In Heien v. North Carolina, the Supreme Court will decide whether reasonable suspicion to stop a vehicle can be based on a police officer’s reasonable mistake of law. In this case, the sergeant observed the defendant driving with only one brake light and, believing that this violated North Carolina traffic laws, the sergeant pulled the car over. The familiar pattern of a consent search and discovery of drugs followed in due course. At trial the defendant argued that he was not in fact in violation of the traffic laws and therefore the stop was unconstitutional. The lower court disagreed, holding that it was in fact illegal for the defendant to drive with only one brake light, but the intermediate appellate court reversed, engaging in a lengthy discussion of the North Carolina Traffic Code an ultimately concluding that a driver may legally operate a car with only one brake light. Thus, the appellate court concluded that the stop was unconstitutional and therefore the drugs should be suppressed.
The prosecution appealed to the North Carolina Supreme Court, but interestingly enough, it did not appeal the question of whether it is legal to drive with one brake light. Instead, it argued that the stop was constitutional because the sergeant had a reasonable and good faith belief that the defendant was breaking the law. In a 4-3 decision, the court agreed with the government’s position and upheld the search:
We are not persuaded that, because Sergeant Darisse was mistaken about the requirements of our motor vehicle laws, the traffic stop was necessarily unconstitutional. After all, reasonable suspicion is a “commonsense, nontechnical conception  . . . on which reasonable and prudent men, not legal technicians, act,” and the Court of Appeals analyzed our General Statutes at length before reaching itsconclusion that the officer’s interpretation of the relevant motor vehicle laws was erroneous.
Many of those who oppose the decision of the North Carolina Supreme Court (including the three justices who dissented) argue that allowing a reasonable mistake of law to form the basis of reasonable suspicion would represent a significant step in the perceived erosion of our Fourth Amendment rights. For example, the dissent argued that the majority’s decision would apply:
when the officer acts based on the misreading of a less innocuous statute, or an incorrect memo or training program from the police department, or his or her previous law enforcement experience in a different state, or his or her belief in a nonexistent law.
But this is surely not the case. A police officer’s “belief in a nonexistent law” could not possibly be considered reasonable. And a mere “misreading” of a law is not reasonable—Sergeant Darisse’s mistake was only deemed reasonable because a trial court later agreed with it and the appellate court needed pages of sophisticated statutory analysis to determine that both the Sergeant and the trial court were wrong. And if the police officer is basing his or her belief on “an incorrect memo or training program from the police department,” this does not make the mistake reasonable; it simply means that the unreasonable mistake was made by someone else in the police department. (In Herring v. United States, the Supreme Court held that the exclusionary rule should not be applied in such a case because the officer acted in good faith, but that is a question of remedies, not rights. For a good analysis of this “right/remedy” distinction in the Heien case, see this blog post by Professor Rory Little).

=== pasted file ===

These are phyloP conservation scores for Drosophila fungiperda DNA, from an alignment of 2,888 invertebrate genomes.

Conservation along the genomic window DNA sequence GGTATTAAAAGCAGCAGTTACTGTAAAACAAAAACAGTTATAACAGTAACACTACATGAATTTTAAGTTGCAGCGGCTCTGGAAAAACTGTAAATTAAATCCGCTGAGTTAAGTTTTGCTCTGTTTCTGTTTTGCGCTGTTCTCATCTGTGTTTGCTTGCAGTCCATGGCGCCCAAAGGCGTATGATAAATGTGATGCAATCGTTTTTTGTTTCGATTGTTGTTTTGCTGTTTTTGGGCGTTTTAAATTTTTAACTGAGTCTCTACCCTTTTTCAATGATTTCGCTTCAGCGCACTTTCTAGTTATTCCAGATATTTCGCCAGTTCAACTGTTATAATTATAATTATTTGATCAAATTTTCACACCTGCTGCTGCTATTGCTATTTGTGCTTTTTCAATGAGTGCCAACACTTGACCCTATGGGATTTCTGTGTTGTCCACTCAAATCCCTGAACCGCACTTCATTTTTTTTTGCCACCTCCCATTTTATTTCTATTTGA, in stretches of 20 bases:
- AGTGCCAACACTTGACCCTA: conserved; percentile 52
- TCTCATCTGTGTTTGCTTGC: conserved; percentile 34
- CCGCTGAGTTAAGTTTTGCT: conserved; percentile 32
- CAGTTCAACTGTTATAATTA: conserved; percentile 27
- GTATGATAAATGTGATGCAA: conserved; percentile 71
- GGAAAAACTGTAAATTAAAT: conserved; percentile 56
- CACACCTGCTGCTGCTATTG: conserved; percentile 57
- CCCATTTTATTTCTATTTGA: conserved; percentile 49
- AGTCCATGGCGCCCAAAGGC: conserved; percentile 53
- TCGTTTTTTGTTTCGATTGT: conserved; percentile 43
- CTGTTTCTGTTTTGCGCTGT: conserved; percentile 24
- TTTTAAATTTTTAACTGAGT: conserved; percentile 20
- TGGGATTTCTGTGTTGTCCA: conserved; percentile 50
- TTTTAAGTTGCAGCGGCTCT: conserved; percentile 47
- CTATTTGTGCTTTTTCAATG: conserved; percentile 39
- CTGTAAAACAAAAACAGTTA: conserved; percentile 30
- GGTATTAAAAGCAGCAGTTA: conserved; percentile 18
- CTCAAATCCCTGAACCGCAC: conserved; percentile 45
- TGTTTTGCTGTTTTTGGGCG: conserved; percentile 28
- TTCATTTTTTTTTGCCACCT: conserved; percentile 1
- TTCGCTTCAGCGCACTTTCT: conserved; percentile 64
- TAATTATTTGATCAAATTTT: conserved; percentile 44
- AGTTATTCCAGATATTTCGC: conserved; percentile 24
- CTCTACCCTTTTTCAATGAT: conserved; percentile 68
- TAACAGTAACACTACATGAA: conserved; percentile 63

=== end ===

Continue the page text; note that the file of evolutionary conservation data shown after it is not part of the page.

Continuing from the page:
In reality, if the Court finds that a reasonable mistake of law can be the basis of an officer’s reasonable suspicion (which it probably will), the impact of this decision will be quite limited. When is a court going to deem that a police officer’s mistake of law is reasonable? Almost never. Although the North Carolina Supreme Court rejected the defendant’s position that a police officer’s mistake of law is always unreasonable, it implied that a police officer’s mistake of law is almost always unreasonable. Heien was a very unusual case, involving an ambiguous law and a rather unexpected interpretation of the law by a appellate court. Most of the mistakes of law made by police officers (which are probably relatively rare in the first place) would not meet the reasonableness standard.
As many commentators have noted, reasonableness is becoming more and more significant in the Court’s Fourth Amendment analyses. In the past two years alone, the Supreme Court has applied a reasonableness test to preclude detention of suspects not present at the site where a search warrant is executed; to prohibit a per se finding of exigency to take blood samples in drunk driving cases; to allow strip searches and for those arrested for minor crimes; and to allow DNA tests for those arrested of felonies. In each of these cases, the Court avoided applying a bright-line test and instead balanced the competing interests of law enforcement and the privacy rights of suspects. From the questions at oral argument, it appears the Justices will follow the same course in this case as well.